7. AMBLER, Eric. The Army of the Shadows and Other Stories. Helsinki: Eurographica (1986). A limited edition, one of 350 numbered copies signed by the author. Fine in self-wrappers.

8. AMIS, Martin. The Information. [NY]: Harmony (1995). Advance sheets of the first American edition, consisting of a bound photocopied typescript, reproducing typed and holograph corrections. Signed by the author. Literary agency stamp on front cover; several pages devoted to the marketing plan, including two pages describing the limited edition, here slated to be 250 numbered copies although it was released in a numbered edition of 100 and a lettered edition of 26. 8 1/2" x 11"; tapebound; fine.

9. -. Same title. The advance reading copy. Signed by the author. Fine in wrappers.

10. ANDERSON, Sherwood. Dark Laughter. NY: Boni & Liveright, 1925. One of 350 numbered copies signed by the author. Rear hinge cracked; vellum spine a bit darkened and mottled, as is usual; foxing to top edge; very good, lacking the original publisher's slipcase.

11. ANGELOU, Maya. A Song Flung Up to Heaven. NY: Random House (2002). The uncorrected proof copy of the sixth volume in her autobiographical sequence that began, more than 30 years ago, with I Know Why the Caged Bird Sings. Fine in wrappers.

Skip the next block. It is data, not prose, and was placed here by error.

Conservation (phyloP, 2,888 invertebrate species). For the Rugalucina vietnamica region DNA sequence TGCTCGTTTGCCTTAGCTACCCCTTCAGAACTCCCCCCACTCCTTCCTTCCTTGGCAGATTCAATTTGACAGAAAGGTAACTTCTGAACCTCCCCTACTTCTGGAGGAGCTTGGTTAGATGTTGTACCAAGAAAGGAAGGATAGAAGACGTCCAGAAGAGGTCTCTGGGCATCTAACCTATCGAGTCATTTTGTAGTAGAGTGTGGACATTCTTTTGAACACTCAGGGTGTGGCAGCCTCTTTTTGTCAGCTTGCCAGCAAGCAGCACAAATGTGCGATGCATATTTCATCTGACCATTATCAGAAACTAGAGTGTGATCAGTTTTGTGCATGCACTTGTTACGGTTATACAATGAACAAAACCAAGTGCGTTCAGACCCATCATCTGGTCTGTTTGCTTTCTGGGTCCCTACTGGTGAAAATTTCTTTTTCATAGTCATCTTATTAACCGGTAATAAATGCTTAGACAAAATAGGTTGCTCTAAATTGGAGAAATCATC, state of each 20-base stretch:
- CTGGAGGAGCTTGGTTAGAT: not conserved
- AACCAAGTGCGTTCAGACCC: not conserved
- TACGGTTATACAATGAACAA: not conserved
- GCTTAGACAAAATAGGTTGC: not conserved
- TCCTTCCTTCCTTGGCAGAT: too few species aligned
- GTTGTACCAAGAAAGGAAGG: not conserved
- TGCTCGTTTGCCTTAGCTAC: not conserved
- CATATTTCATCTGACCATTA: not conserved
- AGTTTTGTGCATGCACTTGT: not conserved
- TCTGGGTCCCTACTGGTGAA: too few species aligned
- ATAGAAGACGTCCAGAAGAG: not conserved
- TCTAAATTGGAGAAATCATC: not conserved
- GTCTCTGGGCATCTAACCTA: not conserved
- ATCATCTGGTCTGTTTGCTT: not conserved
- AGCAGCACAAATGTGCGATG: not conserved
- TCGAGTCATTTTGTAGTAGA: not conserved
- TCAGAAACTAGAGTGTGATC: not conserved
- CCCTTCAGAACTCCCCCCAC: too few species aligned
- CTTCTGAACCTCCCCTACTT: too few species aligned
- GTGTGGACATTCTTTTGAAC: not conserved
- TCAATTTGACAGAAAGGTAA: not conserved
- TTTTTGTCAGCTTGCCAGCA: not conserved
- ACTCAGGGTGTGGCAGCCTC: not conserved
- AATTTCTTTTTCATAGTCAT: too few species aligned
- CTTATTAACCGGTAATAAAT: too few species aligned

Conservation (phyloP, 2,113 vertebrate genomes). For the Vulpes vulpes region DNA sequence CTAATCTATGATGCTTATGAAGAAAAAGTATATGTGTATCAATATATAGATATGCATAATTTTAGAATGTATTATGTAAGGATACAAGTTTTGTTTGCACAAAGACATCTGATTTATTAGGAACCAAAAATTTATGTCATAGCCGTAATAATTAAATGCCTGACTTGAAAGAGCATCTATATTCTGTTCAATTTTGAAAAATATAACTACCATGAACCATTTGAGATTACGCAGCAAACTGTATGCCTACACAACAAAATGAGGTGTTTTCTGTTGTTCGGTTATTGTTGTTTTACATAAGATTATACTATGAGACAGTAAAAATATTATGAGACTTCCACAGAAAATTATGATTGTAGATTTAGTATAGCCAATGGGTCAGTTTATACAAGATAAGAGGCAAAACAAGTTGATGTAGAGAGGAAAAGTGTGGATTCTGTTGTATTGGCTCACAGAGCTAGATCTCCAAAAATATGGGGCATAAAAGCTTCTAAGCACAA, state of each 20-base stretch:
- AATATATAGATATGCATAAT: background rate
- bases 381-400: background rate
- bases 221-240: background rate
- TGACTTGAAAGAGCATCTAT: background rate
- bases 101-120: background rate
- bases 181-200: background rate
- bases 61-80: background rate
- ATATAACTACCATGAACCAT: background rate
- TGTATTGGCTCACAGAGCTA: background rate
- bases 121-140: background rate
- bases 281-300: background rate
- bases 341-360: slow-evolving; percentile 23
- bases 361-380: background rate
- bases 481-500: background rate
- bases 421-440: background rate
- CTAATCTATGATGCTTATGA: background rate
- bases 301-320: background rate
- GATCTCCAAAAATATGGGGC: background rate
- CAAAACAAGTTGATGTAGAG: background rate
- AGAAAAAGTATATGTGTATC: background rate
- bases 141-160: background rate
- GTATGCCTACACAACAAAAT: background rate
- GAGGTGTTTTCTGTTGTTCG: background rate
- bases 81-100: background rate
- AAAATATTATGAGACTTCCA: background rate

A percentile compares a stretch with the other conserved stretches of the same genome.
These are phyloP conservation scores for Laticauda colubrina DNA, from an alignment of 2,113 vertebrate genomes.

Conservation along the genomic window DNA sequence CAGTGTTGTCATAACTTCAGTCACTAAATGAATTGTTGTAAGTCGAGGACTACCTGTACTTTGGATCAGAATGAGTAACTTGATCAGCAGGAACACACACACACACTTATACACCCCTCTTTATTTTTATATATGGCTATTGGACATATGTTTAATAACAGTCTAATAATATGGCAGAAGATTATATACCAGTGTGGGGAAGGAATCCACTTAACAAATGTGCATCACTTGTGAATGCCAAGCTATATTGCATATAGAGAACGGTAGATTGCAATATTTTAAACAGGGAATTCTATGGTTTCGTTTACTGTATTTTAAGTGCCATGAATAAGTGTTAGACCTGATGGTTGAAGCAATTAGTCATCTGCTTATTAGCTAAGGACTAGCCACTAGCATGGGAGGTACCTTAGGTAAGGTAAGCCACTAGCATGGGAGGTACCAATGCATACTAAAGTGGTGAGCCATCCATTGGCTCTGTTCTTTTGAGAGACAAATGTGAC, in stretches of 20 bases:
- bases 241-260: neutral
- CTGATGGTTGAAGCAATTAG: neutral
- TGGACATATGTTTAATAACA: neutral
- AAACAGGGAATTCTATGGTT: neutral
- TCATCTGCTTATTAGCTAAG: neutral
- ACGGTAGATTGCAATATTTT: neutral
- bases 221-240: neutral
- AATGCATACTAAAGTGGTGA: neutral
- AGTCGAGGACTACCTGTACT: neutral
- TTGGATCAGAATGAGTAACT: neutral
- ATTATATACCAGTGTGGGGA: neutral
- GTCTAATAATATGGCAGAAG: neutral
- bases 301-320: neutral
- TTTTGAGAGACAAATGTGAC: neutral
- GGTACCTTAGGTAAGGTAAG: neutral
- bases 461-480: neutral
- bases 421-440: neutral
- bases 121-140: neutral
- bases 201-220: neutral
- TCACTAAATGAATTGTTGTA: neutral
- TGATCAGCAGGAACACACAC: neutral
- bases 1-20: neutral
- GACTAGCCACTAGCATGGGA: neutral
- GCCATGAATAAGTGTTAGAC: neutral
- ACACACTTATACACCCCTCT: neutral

12. (Anthology). Look Back in Love. Ten Bittersweet Stories of American Life. NY: Scholastic Book Services (1974). A paperback collecting stories by Hemingway, Faulkner, Fitzgerald, Steinbeck, Carson McCullers, Flannery O'Connor, Dorothy Parker, James Baldwin, Philip Roth and John Updike. Spine creasing; near fine in wrappers.

13. (Anthology). Antaeus: The Autobiographical Eye. NY: Antaeus (1982). The uncommon hardcover issue of Antaeus 45/46. With contributions by Annie Dillard, John Fowles, Italo Calvino, Nadine Gordimer, Russell Banks, R.K Narayan, Tennessee Williams, Hermann Hesse, W.S. Merwin, Stanley Elkin, James Wright, Derek Walcott and many others. Fine in a fine dust jacket, and scarce thus.